Here's another article that deserves its own post. Richard L. Russell examines the strengths and weaknesses of American intelligence during the Gulf War in gauging Iraqi political intentions and military capabilities. He finds that overall strategic intelligence served policy makers well, but that some shortcomings, particularly in human intelligence collection, need to be corrected if the United States is to successfully deal with Iraq in the post-September 11 world.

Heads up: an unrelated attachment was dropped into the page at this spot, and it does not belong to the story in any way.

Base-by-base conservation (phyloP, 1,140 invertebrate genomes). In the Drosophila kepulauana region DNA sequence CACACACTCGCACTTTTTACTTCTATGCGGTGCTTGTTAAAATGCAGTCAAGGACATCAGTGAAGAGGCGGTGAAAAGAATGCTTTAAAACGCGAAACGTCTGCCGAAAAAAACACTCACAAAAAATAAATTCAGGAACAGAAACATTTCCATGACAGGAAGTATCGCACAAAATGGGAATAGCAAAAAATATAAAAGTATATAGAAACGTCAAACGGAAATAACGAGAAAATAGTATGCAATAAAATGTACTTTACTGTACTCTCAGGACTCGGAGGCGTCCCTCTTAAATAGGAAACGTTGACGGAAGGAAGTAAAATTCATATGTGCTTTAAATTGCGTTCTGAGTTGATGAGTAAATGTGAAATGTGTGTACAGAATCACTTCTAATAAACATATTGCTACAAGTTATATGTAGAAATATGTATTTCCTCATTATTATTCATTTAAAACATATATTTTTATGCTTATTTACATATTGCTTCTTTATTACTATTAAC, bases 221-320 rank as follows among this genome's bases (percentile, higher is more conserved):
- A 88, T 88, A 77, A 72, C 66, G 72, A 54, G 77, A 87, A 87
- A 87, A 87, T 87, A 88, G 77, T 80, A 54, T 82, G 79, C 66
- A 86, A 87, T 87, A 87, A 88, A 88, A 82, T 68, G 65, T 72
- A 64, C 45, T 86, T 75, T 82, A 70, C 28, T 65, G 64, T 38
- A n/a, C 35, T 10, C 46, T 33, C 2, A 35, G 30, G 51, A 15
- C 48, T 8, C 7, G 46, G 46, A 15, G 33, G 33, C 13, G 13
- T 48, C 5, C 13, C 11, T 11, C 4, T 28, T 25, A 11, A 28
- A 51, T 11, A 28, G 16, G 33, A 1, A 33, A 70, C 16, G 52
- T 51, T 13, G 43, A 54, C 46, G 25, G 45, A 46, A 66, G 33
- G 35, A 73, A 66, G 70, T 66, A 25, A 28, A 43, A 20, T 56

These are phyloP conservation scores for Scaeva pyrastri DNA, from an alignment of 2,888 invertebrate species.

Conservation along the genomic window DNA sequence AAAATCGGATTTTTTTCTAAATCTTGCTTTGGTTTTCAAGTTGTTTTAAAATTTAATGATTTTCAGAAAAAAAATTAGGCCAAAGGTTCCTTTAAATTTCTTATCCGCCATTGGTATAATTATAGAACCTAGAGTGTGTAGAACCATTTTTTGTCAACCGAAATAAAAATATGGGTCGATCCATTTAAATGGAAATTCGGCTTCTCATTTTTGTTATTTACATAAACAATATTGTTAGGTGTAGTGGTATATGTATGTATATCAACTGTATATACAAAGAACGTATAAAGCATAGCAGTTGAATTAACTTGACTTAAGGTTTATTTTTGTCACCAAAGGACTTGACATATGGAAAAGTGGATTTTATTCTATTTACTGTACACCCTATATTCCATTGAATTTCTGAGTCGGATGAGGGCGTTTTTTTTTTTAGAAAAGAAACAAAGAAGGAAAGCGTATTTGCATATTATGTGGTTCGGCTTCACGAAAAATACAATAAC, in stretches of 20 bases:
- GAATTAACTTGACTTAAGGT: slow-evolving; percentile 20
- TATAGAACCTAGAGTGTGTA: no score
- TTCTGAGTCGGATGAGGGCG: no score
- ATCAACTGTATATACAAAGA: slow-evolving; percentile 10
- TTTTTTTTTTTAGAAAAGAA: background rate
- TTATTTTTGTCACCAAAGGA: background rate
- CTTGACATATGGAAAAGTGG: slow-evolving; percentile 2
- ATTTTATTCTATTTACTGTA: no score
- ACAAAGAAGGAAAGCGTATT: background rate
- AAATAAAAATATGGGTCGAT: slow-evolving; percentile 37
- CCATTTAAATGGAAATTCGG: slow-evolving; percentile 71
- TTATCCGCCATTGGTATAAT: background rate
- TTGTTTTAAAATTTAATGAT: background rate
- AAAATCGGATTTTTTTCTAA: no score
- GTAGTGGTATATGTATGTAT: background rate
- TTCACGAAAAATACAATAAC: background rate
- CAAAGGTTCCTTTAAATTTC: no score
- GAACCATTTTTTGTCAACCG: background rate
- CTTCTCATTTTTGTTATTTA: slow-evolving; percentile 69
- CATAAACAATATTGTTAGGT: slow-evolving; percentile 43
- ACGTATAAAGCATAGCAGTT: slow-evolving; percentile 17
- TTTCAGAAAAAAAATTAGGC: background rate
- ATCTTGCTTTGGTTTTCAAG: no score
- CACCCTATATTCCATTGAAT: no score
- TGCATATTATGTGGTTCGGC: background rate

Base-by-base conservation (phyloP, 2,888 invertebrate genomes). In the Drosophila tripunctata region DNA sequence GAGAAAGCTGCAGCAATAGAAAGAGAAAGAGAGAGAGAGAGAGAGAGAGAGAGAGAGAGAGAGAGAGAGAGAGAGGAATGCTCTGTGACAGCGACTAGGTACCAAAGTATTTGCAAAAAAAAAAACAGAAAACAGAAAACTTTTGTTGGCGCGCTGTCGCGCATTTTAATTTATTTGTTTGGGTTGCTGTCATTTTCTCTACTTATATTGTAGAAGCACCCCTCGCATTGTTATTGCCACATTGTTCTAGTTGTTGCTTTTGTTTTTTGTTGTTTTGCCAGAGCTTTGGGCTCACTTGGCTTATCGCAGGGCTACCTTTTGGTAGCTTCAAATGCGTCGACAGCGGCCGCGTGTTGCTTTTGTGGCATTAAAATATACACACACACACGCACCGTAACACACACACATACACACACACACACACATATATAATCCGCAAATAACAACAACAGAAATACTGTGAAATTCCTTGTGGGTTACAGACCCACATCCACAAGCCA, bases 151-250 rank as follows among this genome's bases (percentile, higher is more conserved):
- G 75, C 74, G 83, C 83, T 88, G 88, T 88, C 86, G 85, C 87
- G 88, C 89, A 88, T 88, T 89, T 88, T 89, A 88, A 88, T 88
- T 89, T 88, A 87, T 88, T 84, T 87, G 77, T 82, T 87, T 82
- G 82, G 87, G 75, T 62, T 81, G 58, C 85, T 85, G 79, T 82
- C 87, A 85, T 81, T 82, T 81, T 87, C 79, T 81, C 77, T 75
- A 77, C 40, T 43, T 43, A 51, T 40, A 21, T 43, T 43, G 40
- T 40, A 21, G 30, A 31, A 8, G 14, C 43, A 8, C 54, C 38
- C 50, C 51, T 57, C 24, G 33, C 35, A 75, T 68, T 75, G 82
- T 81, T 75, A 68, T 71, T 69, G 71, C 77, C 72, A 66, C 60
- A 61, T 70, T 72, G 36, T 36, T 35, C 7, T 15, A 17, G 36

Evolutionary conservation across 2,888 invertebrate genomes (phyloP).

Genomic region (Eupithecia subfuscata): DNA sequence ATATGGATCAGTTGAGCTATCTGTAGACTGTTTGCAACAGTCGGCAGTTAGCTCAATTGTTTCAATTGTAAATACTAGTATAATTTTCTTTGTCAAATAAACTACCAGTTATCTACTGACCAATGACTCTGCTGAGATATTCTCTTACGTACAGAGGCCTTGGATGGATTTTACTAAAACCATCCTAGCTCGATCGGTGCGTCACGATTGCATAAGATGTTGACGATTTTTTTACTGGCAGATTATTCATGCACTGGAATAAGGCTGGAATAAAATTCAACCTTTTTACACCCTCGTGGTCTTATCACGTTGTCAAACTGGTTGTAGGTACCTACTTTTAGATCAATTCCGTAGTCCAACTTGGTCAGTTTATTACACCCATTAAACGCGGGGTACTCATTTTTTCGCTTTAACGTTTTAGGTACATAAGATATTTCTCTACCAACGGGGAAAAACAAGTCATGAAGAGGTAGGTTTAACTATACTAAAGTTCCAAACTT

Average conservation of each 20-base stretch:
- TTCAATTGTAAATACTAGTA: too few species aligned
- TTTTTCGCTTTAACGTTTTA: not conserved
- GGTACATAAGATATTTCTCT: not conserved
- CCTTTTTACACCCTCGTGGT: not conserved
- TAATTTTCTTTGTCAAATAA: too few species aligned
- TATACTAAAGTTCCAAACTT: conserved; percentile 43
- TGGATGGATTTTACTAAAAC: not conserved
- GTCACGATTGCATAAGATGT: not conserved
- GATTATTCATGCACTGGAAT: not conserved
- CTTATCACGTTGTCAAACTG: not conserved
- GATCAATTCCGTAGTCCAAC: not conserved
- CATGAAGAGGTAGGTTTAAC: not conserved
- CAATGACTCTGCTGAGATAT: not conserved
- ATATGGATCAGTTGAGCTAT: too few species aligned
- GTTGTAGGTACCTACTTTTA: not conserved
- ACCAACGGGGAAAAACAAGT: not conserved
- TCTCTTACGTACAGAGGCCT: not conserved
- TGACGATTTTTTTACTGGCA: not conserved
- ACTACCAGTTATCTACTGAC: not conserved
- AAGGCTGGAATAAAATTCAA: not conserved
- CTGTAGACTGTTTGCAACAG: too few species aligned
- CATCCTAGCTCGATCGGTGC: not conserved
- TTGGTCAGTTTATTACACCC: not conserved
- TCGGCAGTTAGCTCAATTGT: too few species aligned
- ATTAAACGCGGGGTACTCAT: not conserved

Or, perhaps you'd rather just get a summary? David Broder's write-up in the Seattle Times fits the bill. One passage from the report itself that's especially worth noting, however:
"[post Desert Storm] The GWAPS assessed that Iraq’s nuclear weapons program was fiscally unconstrained, closer to fielding a nuclear weapon, and less vulnerable to destruction by precision bombing than U.S. intelligence realized before the war."Once again, we have worrying signs but current intelligence would appear to be lacking. If anything, our past failures in this area should increase the perceived risk of a "do nothing" scenario.
You want a catchy bumper sticker anthem for the war? How about "Iraq: We Won't Get Fooled Again!"